A History of Piracy in the Caribbean: Part 1


Very often when people think of piracy, famous historic pirates Captain Kidd, Bartholomew Roberts, Calico Jack, and Disney’s renowned Captain Cook and Jack Sparrow come to mind. Throughout the ages, writers and filmmakers have aggrandized the lives of pirates without fully acknowledging why ‘piracy’ in the Caribbean began and why such men chose to live outside the law. In order to delve into this subject, one must first examine the historical events that lead to the rise of piracy in the Caribbean.

In response to Columbus’s discovery of the Caribbean Islands, Pope Alexander VI took action to clear up confusions that might arise between Spain and Portugal over newly acquired territory. He issued the Treaty of Tordesillas, a decree that “established an imaginary line running north and south through the mid-Atlantic.” Under these terms, Spain held possession of unclaimed territory west of the line and Portugal held possession of unclaimed territory to the east of the line.

In 1519, a decade later, Hernan Cortes “mounted an expedition to Mexico” and with a few hundred Spanish conquistadores and thousands of Indian allies, he “crushed the Aztec empire.” After his victory, in August 1521, Cortes sent three ships full of remnants of the fallen Aztec empire home to Spain to prove King Charles V of his triumph. On board included “gold and silver bars, three hundred pounds of pearls, large emeralds, jade statuettes, feathered masks, ceremonial robes and three live jaguars.” These goods were to show the immense wealth of Spain’s newly conquered territories.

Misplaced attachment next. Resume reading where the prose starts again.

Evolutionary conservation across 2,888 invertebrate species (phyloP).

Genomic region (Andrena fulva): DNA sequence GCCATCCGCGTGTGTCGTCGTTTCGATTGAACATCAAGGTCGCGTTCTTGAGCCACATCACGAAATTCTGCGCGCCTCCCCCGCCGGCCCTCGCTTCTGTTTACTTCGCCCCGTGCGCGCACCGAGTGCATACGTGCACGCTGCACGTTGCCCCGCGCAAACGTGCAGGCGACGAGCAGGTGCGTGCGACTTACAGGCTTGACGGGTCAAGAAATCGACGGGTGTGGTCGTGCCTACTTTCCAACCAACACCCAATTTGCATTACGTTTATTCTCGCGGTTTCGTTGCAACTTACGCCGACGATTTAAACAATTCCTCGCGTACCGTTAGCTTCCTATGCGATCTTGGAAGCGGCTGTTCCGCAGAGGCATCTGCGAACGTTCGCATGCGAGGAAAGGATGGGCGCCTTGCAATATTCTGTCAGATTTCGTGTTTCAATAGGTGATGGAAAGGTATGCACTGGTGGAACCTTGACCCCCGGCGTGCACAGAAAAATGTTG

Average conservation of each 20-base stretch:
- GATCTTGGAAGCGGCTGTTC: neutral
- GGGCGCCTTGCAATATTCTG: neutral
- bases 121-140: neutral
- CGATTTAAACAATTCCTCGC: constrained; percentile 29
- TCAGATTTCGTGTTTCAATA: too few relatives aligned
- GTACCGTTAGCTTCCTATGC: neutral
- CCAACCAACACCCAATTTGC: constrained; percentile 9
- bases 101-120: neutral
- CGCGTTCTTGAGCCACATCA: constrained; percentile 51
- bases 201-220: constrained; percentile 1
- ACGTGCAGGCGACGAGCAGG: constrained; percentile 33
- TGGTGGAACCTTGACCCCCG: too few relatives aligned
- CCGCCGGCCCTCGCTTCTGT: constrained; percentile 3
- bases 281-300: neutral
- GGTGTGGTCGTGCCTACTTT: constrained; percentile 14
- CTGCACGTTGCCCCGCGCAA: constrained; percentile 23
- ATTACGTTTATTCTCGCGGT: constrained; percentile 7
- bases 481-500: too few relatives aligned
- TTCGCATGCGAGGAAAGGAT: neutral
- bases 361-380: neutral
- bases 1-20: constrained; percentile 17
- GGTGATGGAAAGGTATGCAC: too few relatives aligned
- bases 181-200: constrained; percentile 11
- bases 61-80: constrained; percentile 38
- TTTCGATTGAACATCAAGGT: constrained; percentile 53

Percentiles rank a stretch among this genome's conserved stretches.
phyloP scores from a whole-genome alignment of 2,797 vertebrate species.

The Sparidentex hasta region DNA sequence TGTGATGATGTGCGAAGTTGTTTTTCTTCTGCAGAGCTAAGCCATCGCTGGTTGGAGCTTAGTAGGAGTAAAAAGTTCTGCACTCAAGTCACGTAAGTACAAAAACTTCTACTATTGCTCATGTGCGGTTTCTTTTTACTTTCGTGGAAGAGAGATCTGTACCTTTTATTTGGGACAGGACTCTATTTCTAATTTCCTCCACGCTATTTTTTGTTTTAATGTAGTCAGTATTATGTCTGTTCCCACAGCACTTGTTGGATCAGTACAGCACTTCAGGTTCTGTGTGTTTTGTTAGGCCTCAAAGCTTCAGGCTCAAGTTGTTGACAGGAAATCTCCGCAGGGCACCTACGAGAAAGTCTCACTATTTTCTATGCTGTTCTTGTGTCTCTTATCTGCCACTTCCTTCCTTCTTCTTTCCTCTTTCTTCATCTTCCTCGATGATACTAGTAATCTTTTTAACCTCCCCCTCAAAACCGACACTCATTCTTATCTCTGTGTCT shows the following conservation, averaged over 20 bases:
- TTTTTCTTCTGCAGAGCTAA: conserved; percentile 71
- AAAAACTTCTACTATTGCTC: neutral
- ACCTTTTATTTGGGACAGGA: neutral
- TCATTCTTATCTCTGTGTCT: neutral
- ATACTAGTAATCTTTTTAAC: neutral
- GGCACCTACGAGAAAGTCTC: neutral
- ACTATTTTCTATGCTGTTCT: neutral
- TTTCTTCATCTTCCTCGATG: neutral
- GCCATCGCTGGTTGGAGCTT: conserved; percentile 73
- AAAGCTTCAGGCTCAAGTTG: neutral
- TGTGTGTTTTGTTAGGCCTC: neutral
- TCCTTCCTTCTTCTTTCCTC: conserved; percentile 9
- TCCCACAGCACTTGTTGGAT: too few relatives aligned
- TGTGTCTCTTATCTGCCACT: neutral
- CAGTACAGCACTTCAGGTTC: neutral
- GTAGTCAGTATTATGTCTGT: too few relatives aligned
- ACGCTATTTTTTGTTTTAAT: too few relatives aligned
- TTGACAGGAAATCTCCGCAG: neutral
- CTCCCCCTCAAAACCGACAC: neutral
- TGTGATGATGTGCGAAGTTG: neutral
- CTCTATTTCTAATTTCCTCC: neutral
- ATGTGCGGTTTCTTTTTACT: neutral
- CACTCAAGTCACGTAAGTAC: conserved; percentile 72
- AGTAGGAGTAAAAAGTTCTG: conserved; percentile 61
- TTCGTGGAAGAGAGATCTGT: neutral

Both the Treaty of Tordesillas and the Spanish conquest of Mexico brought on the attention of other western European powers. Neither the French nor English Monarchs were willing to accept this Treaty. These powers commonly agreed that they were being robbed of their economic prosperity. Throughout the sixteenth century and for half of the seventeenth century much of the money in Royal coffers was spent on the improvement of land based warfare, and on the building of elaborate palaces. As a result, Monarchs’ could not afford to fund navies and pay sailors to fight Spain for access to the precious metals and other valuable resources of her overseas colonies. At the same time, they were not willing to let Spain have all the wealth. Monarchs’ privately funded bands of privateers to plunder Spanish vessels and bring back stolen goods to heir home country. The first of these Monarchies was King Francis I of France.

Sources:

A Brief History of Piracy on The History Channel Website, http://www.history.com

Cawthorne, Nigel. A History of Pirates: Blood and thunder on the high seas. London; Toronto: rcturus Publishing Limited, 2003.

Koeller, David W, “The Treaty of Tordesillas: 1494” in the Central and South America
Chronology (1998)http://www.thenagain.info/WebChron/Americas/Tordesillas.html
Accessed 29 July, 2008.

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